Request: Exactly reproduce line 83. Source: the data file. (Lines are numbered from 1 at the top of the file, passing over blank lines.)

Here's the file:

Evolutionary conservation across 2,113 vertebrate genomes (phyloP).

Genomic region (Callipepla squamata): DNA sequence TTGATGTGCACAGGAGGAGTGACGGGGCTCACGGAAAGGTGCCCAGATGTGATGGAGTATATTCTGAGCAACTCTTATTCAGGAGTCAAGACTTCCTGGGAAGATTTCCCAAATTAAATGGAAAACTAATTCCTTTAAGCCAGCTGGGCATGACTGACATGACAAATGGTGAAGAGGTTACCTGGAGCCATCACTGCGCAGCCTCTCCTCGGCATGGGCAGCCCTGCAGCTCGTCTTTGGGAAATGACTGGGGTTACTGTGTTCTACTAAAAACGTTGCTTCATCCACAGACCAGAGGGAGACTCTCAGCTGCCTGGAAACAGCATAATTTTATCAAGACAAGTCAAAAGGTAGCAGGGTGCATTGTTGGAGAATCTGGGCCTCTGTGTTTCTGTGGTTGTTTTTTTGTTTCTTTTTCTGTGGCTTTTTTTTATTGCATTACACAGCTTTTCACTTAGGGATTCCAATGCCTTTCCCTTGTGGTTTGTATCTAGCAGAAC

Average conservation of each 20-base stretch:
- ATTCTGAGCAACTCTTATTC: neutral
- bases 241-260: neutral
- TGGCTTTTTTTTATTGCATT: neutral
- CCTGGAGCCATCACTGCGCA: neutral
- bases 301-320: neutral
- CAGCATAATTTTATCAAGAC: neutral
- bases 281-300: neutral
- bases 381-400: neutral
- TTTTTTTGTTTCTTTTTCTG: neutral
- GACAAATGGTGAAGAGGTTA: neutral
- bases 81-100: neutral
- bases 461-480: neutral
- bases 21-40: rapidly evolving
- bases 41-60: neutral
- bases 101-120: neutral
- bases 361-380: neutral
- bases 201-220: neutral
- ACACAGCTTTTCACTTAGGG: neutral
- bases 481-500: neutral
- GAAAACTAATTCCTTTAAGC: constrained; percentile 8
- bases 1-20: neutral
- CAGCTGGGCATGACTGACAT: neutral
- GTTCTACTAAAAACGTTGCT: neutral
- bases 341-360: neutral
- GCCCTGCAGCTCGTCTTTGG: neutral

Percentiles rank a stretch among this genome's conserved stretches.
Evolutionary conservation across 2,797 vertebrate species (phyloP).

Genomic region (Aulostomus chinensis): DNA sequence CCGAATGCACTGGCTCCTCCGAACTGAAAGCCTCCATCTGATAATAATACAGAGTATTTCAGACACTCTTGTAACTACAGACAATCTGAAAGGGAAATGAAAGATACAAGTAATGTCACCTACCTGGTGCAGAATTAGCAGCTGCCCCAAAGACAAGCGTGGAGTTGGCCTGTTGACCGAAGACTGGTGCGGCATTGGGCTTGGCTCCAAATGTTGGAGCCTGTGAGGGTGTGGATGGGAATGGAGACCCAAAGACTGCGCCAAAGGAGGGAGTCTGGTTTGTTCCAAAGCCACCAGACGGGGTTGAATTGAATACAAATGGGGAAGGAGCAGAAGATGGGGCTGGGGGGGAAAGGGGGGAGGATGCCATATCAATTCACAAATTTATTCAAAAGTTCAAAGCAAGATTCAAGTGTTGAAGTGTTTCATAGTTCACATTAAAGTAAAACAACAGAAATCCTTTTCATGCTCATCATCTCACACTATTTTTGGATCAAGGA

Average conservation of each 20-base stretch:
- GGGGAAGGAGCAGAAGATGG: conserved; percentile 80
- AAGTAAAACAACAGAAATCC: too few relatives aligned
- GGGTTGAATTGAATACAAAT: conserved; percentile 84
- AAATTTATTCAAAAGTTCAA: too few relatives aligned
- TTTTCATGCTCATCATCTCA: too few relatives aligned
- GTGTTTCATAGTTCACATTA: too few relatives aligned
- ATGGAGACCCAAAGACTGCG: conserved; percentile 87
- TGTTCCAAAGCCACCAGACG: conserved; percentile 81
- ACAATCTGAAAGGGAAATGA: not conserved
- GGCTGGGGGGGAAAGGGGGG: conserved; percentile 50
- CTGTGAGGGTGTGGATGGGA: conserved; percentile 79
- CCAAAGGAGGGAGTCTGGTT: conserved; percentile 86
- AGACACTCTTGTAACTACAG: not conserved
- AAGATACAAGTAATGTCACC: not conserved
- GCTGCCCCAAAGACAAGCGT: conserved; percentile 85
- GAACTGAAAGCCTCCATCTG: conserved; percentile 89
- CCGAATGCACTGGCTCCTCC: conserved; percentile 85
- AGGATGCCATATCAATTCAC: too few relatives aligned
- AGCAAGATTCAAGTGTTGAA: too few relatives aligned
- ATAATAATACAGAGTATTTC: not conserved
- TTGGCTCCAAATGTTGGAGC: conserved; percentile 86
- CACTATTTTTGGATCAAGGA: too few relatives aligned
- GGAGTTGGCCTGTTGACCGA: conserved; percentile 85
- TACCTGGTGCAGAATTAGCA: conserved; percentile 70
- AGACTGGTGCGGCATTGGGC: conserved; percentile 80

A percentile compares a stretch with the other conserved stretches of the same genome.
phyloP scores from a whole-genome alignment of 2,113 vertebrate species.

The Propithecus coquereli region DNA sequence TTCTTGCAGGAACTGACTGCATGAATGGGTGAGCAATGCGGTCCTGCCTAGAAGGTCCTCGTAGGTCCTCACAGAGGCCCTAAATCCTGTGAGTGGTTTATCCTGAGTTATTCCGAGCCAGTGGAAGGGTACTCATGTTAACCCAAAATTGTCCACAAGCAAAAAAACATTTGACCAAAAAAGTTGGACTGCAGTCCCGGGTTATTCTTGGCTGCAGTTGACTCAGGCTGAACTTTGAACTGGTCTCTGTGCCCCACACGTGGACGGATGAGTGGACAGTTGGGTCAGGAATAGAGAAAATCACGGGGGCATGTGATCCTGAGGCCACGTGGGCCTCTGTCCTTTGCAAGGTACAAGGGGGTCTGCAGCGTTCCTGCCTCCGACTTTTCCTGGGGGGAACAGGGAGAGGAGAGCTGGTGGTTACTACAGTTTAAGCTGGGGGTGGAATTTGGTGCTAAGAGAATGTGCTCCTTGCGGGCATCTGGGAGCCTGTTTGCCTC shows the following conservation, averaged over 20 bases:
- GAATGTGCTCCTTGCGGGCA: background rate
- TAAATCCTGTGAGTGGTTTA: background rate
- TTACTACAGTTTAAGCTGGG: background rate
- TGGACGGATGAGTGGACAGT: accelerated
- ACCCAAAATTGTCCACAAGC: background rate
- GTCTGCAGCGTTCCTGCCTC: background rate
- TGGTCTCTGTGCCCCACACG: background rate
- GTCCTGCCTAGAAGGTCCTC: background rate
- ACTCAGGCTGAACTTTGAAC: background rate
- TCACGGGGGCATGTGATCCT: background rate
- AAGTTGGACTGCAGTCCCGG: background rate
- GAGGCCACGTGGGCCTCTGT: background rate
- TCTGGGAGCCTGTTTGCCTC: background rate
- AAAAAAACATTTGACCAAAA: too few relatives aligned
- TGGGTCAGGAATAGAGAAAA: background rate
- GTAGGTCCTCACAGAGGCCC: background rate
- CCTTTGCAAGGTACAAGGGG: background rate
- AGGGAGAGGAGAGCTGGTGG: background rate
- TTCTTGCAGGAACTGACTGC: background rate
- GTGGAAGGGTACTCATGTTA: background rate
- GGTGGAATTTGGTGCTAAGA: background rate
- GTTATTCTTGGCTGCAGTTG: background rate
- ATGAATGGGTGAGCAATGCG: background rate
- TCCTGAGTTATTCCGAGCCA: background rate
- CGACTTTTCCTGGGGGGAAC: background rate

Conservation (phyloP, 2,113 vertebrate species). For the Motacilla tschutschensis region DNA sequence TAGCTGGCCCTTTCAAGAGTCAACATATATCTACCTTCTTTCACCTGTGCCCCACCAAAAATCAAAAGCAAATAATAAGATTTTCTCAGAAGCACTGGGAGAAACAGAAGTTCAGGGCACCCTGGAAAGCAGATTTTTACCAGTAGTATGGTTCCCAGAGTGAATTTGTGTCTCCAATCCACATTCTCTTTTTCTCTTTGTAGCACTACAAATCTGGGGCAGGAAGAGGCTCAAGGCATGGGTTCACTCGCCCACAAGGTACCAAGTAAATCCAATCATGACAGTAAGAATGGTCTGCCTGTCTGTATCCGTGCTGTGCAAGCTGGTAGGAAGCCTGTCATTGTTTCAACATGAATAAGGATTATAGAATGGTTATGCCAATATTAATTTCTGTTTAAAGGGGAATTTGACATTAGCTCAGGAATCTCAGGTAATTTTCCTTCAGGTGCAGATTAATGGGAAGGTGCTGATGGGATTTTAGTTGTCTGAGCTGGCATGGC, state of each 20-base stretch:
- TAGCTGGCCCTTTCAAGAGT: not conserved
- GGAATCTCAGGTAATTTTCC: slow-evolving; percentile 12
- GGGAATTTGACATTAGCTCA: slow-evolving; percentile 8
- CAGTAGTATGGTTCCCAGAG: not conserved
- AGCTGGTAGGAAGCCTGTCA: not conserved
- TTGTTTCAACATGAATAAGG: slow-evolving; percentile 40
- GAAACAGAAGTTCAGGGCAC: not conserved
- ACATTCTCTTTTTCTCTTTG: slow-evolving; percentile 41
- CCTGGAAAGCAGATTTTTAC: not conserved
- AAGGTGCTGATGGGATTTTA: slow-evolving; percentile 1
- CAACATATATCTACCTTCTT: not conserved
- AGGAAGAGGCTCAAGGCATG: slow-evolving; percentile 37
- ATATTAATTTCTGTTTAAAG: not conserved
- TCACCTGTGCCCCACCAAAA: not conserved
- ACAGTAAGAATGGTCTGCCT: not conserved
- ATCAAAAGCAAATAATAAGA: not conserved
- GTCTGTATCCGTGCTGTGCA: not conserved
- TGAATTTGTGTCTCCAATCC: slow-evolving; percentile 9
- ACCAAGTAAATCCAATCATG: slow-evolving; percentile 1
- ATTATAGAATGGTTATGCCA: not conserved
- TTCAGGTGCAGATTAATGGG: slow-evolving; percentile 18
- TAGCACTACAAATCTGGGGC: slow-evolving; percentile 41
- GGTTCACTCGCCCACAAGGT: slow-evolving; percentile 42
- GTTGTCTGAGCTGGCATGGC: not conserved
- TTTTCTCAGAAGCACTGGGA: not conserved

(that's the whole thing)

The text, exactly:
- ATGAATGGGTGAGCAATGCG: background rate